Automakers mostly still believe customers need to touch and feel a car before buying it, but a new technology developed in Germany may give a big boost to virtual new car model presentations.
Inreal Technologies, a Karlsruhe-based virtual-reality company that specializes in product presentations, has developed a terminal that brings the virtual experience a step closer to reality.
"Developers, trade fair visitors, partners or customers can use our terminal to actually sit in cars or prototypes," Inreal Managing Director Thomas Schander said in a press release. "And they not only can experience the interior first hand, they can actually change it if they want to."
Inreal's virtual technology is built around the cinemizer OLED multimedia video glasses first introduced by lens specialist Carl Zeiss in 2010. The glasses combine three-dimensional viewing with stereo sound, providing a high-quality virtual experience.
Inreal's terminal product also uses CryEngine development software and includes a headtracker application that accurately converts all head movements.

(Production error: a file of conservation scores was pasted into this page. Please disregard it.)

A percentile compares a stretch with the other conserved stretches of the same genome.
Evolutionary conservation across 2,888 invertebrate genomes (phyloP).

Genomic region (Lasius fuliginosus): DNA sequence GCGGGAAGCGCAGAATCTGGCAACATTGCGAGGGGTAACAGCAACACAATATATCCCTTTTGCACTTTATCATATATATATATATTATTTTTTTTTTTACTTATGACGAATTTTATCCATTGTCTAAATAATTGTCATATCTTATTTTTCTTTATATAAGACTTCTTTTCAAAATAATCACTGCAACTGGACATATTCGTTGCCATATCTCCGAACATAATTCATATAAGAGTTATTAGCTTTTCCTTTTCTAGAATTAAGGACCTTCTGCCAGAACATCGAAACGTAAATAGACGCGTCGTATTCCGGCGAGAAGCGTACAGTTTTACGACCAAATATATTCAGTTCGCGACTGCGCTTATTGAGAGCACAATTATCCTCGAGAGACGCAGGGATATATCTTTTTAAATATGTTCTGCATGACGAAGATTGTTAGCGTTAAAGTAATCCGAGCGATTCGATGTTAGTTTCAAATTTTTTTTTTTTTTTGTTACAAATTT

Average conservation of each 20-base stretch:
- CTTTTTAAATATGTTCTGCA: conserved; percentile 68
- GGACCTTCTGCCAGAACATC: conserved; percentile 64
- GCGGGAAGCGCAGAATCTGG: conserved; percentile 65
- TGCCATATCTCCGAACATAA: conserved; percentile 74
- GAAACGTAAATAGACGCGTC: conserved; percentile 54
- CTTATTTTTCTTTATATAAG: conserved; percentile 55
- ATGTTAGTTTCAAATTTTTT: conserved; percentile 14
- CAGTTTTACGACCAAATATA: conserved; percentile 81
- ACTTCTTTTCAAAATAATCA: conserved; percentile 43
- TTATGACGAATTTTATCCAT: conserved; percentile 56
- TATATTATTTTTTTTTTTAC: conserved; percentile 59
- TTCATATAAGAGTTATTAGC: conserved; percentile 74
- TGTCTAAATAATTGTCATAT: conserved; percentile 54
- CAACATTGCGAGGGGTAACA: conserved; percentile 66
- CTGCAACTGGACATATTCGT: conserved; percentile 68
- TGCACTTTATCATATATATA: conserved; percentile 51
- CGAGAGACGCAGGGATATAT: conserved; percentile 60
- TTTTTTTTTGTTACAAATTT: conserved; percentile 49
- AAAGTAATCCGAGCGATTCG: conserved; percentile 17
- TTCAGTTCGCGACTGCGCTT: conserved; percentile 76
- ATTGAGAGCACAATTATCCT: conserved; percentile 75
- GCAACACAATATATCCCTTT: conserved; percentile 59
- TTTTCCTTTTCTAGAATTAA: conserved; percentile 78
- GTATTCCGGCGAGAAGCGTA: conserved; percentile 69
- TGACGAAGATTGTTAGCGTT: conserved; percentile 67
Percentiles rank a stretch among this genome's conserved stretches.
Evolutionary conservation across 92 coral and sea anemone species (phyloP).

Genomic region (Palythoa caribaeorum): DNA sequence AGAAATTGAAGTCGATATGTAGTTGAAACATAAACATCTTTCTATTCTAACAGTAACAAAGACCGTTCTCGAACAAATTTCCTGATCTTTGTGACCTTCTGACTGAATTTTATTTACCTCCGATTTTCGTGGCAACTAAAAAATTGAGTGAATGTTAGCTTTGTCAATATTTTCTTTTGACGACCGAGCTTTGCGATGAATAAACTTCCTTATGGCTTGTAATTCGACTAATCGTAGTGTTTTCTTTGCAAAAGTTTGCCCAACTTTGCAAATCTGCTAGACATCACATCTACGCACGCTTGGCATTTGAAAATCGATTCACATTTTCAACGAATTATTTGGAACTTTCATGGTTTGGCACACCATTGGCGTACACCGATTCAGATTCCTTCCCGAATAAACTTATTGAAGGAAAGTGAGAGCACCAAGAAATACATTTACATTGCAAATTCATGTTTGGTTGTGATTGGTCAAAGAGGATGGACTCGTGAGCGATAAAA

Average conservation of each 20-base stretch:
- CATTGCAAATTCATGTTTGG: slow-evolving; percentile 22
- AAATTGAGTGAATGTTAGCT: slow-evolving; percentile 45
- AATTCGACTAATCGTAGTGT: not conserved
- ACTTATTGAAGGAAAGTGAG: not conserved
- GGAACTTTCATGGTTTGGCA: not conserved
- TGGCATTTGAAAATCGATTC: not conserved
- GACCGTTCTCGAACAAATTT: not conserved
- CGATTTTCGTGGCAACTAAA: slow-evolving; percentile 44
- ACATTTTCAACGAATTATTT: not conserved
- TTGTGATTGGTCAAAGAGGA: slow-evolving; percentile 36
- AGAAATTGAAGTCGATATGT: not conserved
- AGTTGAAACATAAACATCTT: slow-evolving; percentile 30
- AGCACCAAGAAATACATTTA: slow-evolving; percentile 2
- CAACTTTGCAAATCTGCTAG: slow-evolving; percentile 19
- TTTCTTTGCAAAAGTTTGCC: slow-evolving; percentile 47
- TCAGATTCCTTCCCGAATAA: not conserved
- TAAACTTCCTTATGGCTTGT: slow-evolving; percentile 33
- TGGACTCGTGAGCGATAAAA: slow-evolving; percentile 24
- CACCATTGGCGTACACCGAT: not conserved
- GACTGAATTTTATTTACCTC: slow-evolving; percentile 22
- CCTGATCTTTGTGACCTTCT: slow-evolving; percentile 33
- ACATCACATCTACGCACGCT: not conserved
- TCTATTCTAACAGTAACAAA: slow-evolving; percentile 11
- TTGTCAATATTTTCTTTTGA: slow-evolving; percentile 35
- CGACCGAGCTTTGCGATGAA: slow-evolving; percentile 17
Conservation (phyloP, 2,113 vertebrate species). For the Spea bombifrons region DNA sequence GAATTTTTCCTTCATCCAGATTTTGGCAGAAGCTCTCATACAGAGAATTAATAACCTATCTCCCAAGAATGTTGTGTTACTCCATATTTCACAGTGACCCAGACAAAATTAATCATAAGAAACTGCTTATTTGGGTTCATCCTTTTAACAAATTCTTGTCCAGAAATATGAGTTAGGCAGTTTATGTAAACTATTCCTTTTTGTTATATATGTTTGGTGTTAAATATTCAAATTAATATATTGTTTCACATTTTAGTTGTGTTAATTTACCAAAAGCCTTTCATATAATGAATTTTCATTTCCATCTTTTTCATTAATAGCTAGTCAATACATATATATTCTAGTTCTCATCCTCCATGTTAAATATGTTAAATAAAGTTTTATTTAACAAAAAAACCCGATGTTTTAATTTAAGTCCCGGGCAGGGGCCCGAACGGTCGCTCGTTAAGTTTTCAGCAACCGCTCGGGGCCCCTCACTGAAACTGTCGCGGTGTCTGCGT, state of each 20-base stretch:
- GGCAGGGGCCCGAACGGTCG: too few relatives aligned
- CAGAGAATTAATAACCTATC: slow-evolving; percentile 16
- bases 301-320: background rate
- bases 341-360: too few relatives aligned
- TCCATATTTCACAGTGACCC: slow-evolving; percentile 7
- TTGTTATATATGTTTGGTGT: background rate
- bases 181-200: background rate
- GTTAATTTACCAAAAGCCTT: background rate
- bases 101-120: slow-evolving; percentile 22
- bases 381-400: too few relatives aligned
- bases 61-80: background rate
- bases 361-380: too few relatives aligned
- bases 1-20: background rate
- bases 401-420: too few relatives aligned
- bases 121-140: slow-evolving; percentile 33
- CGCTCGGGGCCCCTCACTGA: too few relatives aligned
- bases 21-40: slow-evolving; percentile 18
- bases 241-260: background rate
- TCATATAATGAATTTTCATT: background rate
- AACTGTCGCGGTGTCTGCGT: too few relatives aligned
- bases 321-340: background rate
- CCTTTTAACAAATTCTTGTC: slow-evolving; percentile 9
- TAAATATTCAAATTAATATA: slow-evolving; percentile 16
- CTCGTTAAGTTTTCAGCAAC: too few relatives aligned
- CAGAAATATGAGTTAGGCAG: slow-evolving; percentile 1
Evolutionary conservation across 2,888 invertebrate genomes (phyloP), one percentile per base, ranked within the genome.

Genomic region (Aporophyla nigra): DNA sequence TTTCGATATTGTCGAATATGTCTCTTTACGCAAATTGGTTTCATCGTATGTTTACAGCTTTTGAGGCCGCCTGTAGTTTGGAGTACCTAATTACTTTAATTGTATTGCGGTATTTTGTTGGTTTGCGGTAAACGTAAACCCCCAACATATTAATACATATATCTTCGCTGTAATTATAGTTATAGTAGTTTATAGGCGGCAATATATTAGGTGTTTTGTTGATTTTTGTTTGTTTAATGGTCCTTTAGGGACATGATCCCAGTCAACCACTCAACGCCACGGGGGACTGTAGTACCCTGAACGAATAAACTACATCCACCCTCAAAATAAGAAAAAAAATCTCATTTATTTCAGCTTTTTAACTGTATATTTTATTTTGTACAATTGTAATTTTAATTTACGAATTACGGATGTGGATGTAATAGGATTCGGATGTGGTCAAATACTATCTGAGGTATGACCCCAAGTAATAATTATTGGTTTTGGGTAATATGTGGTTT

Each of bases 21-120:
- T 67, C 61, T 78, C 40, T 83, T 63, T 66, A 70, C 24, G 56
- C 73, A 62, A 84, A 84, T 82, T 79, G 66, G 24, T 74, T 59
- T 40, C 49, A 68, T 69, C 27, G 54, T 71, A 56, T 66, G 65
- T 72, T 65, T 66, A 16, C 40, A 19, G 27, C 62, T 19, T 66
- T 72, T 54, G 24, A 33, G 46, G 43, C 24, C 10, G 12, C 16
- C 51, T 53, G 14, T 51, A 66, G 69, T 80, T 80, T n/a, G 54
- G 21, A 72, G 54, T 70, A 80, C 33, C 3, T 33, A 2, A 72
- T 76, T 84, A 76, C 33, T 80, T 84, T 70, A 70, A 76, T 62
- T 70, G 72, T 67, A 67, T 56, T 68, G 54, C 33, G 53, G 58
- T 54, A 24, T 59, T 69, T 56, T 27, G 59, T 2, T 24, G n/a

The software allows a user to make the kind of changes to his environment that are impossible to achieve in the real world. Said Schander: "Through the use of practical controls many details can be adapted quickly and easily. That includes a different configuration of the fittings, a change of seat covers or various types of interior lighting in the vehicle."
Inreal's technology could be implemented in virtual showrooms, which would help reduce the high cost of dealership real estate in central locations. The idea of virtual showrooms has been around for several years. But dealers and automakers have been reluctant to embrace the concept, mostly because customers still want to see and experience the physical car before they buy it.
Audi inaugurated a virtual showroom in downtown London last month and promised to open more than 20 similar outlets worldwide by 2015.